The DL-spectral CT Challenge seeks the image reconstruction algorithm that provides the most accurate reconstruction of the adipose, fibroglandular, and calcification spatial maps from dual-energy CT data.

[1] E. Y. Sidky and X. Pan, “Report on the AAPM deep-learning sparse-view CT grand challenge,” Medical Physics (early access: https://doi.org/10.1002/mp.15489), 2022
[2] I. Reiser and R. M. Nishikawa, “Task-based assessment of breast tomosynthesis: Effect of acquisition parameters and quantum noise,” Medical Physics, Vol. 37, pp. 1591-1600, 2010. (http://doi.org/10.1118/1.3357288).
[3] B. Ghammraoui, Ah. Zidan, A. Alayoubi, As. Zidan, and S. J. Glick, “Fabrication of microcalcificiations for insertion into phantoms used to evaluate x-ray breast imaging systems,” Biomedical Physics and Engineering Express, Vol. 7, article number 055021, 2021. (https://doi.org/10.1088/2057-1976/ac1c64).


The overall objective of the DL-spectral CT Challenge is to determine which deep-learning or optimization-based technique provides the most accurate recovery of a three-tissue test phantom from ideal 512-view dual-energy transmission data with no noise. To this end, we will provide 1000 data/tissue-map pairs based on a 2D breast CT simulation that can be used for training the algorithm. During the validation phase, 10 cases without the true tissue maps will be provided so that participants can try out their algorithms in an unlimited fashion and post results on a leaderboard. In the final two weeks of the challenge -- the test phase -- testing data will be provided for 100 cases without the corresponding ground truth images. Participants will submit their reconstructed tissue maps for these testing cases.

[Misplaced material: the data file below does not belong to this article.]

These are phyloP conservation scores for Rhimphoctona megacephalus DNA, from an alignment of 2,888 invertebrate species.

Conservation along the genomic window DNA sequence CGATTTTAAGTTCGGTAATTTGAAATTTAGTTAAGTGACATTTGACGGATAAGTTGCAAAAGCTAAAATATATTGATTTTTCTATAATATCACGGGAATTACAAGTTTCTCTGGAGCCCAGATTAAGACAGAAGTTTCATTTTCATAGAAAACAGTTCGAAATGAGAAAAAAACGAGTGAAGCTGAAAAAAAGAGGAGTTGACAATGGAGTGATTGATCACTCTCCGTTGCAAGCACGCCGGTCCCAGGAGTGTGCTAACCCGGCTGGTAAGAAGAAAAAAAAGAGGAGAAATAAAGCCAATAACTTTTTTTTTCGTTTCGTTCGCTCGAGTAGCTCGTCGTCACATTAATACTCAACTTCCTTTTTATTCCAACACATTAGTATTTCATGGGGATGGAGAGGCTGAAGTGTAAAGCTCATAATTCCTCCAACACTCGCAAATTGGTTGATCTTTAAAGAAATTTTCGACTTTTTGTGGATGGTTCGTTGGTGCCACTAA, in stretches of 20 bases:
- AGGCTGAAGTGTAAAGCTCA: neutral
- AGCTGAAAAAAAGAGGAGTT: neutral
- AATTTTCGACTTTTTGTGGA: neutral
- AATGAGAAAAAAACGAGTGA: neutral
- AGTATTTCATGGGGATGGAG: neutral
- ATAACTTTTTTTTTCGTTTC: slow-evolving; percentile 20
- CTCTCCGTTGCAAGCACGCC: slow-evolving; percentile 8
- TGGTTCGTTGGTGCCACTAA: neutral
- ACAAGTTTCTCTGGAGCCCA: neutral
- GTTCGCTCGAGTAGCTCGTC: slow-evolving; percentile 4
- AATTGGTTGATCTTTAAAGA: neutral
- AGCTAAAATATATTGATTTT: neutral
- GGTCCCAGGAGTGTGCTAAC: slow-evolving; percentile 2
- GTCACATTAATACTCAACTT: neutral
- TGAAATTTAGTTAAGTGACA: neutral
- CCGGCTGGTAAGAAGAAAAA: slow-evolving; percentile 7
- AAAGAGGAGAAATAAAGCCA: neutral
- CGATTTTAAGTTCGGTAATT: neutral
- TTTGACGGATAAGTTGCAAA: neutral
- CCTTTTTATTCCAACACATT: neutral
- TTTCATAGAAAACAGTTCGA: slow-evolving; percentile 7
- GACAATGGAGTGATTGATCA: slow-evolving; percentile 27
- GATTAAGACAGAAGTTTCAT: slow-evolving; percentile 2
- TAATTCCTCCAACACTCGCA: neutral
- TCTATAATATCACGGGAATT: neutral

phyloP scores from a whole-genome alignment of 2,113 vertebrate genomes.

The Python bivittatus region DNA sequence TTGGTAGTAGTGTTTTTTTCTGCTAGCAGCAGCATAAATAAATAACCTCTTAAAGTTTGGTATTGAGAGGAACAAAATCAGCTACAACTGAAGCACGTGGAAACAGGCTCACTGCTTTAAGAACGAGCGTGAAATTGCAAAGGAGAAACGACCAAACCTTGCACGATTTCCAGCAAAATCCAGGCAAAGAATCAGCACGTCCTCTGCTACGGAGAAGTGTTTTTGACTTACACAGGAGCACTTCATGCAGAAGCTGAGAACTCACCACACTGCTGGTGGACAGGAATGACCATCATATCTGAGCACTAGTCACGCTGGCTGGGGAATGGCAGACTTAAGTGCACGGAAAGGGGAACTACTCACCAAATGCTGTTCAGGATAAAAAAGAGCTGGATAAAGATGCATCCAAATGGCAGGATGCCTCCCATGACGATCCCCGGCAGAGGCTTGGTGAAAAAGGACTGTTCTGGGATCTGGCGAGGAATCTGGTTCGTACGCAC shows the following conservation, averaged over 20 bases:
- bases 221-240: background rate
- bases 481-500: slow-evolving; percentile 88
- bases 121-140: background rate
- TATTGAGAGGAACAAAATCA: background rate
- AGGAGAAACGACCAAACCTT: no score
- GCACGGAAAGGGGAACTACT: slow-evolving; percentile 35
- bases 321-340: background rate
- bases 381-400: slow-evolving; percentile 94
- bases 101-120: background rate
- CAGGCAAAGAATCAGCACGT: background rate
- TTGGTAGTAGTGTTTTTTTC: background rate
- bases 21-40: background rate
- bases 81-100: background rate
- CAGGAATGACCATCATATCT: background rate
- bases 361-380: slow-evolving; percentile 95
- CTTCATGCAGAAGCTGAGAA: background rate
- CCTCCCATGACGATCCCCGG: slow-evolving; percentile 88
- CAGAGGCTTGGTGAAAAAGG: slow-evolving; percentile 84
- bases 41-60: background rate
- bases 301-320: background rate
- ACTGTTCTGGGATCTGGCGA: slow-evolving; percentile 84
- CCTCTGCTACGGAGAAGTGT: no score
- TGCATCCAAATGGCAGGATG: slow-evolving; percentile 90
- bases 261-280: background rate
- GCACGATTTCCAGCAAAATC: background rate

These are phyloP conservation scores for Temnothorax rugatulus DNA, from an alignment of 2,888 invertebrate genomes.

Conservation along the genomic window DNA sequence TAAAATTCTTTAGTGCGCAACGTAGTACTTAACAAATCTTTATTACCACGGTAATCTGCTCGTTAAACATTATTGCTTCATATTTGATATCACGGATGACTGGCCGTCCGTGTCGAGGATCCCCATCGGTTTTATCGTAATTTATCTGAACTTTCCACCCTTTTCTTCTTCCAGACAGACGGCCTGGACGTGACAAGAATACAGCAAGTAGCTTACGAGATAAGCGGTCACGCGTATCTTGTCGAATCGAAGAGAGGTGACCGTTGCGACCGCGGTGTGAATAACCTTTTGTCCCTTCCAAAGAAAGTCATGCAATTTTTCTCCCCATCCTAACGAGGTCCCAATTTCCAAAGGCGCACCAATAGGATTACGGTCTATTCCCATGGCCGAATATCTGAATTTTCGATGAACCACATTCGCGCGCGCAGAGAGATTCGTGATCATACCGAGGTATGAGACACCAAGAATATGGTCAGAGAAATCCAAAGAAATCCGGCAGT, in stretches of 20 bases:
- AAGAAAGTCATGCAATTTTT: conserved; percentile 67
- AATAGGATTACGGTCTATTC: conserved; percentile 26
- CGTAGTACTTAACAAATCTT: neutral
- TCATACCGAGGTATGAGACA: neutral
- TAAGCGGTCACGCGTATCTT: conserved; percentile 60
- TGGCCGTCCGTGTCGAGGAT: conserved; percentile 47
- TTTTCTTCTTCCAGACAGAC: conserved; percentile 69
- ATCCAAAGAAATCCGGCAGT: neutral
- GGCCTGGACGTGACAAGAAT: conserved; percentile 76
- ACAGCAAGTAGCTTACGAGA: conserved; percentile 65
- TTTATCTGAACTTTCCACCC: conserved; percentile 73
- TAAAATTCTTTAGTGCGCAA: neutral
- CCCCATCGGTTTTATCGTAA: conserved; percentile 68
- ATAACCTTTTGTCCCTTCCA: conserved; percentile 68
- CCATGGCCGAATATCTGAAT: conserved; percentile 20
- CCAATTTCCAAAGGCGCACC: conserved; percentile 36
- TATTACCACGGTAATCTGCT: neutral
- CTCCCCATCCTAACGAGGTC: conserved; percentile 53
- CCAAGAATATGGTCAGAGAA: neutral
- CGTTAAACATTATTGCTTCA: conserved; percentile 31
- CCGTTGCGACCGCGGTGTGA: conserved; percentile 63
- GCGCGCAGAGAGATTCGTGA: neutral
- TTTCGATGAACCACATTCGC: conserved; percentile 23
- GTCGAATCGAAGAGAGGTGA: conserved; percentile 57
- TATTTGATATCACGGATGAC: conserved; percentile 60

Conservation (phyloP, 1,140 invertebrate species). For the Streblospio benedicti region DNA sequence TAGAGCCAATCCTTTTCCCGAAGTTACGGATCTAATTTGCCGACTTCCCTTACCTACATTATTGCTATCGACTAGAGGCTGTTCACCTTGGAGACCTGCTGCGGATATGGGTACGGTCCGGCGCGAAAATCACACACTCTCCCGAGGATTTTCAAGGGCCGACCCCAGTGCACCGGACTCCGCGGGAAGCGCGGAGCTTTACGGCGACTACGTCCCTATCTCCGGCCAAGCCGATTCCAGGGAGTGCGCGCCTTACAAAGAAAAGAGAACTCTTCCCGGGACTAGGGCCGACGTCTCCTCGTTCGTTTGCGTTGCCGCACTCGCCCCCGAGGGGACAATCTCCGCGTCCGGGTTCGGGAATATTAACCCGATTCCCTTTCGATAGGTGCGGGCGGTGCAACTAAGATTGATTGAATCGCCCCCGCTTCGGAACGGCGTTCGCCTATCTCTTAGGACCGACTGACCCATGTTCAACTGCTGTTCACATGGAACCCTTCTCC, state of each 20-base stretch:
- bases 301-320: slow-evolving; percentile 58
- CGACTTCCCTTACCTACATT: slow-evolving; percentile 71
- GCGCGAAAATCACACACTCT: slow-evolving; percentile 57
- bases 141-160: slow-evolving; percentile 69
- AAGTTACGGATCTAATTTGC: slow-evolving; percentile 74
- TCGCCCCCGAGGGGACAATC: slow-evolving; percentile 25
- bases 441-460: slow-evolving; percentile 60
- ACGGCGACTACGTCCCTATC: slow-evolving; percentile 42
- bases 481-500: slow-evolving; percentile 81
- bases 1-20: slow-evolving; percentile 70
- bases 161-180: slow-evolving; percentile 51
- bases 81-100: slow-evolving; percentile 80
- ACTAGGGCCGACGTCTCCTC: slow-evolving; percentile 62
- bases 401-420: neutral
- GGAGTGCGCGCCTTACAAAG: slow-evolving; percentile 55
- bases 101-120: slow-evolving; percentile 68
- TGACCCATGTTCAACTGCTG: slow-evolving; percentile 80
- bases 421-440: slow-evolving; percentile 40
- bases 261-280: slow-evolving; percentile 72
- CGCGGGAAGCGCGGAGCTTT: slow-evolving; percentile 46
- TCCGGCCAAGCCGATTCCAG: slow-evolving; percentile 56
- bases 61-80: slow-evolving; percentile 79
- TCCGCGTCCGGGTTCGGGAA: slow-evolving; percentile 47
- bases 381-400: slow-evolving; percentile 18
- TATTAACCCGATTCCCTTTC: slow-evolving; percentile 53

Get Started

  1. Register to get access via the Challenge website
  2. Download the data/image pairs after approval
  3. Train or develop your image reconstruction algorithm
  4. Download the testing data
  5. Submit your results

Important Dates

Challenge Data

Figure 1
Figure 1: Top row: fast kVp-switching dual-energy CT images reconstructed using standard processing and filtered back-projection. The tissue contrast for both images is different as the 50 and 80 kVp images are shown in the gray scale windows of [0.19,0.35] and [0.18,0.26] cm-1, respectively. Bottom row: ground truth images in the form of the X-ray linear attenuation map at 60 KeV (left) and a tissue label map (right) with adipose (blue), fibroglandular (green), and microcalcifications (red).